5. Great, with all those 4 filters, you can freely look for a nice-looking Motherboard for your PC build and read the specs, yes please read them you won’t regret it. Especially since I almost bought a motherboard dedicated to custom water cooling, I was about to pay extra for nothing.
6. Some other important things to look for in a motherboard are the amount of VRM and its quality. The amount of Memory Type and also how much Memory Speed is supported, the storage drive slots available. Another lesser thing to look for in a motherboard is that each motherboard brand offers its unique features, check them out if you feel like it and see which one you like the most.
Notice: Wi-Fi Cards are not mandatory, they are more of an option.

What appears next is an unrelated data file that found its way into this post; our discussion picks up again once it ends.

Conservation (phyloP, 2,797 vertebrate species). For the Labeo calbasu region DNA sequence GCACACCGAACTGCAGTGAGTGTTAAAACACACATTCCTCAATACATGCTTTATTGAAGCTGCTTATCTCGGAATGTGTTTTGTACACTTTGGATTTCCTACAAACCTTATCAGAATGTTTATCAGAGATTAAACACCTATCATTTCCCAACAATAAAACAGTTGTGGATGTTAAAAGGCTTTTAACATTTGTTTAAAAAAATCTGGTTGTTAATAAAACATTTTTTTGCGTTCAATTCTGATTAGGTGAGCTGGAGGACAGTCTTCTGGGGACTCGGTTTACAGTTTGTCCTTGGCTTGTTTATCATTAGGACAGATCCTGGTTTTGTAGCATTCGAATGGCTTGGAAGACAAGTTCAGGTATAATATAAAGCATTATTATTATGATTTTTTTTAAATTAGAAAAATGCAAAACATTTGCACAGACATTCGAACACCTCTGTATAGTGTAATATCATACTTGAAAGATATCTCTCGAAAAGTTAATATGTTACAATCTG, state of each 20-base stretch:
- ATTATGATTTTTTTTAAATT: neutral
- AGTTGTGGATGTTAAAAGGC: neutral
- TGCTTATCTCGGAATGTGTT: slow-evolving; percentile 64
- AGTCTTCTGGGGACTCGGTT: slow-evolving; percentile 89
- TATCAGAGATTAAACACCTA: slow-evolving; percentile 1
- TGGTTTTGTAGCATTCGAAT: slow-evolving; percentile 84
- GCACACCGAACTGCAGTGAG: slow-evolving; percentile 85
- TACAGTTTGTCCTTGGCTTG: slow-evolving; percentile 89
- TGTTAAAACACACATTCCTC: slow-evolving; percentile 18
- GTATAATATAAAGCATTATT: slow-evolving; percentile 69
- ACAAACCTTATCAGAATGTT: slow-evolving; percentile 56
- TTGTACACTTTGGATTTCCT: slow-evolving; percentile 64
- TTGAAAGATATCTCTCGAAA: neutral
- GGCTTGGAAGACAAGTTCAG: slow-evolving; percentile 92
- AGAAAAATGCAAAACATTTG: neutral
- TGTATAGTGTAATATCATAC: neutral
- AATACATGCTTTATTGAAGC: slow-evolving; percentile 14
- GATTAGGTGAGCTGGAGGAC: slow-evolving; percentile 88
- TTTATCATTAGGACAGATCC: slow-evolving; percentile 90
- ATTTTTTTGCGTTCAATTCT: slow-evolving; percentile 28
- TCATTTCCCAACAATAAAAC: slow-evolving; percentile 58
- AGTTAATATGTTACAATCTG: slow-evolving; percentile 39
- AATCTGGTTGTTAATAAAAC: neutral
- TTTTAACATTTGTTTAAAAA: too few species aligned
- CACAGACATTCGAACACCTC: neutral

Fifth Part: RAM
There is more to look for in RAM than you might think, don’t just look for RAM based on the amount of GBs it has. RAM comes in different Memory Types and has different Memory Speeds and CAS Latency, check out what role both of these terms play in a PC to choose your preferred one.
1. You can buy individual RAM usually comes in pairs, properly named “RAM Kit“, for which some are 8GB (2×4) or 16GB (2×8) or 32GB (4×8), 32GB (2×16), etc. If you still haven’t figured it out, let me explain: Ex. we have 16GB (2×8). The “16GB” is the total memory capacity, this total memory capacity is divided into 2 different RAM sticks, each one with 8GB capacity. (Think carefully about which kit you choose, since your Motherboard has limited RAM slots).
2. Which RAM to choose? one that does not exceeds the Motherboard’s max Memory Capacity and that is the right Memory Type for your motherboard while also making sure the RAM can run with the CPU. Another pro-tip: google “best ram for [CPU of your choosing]”.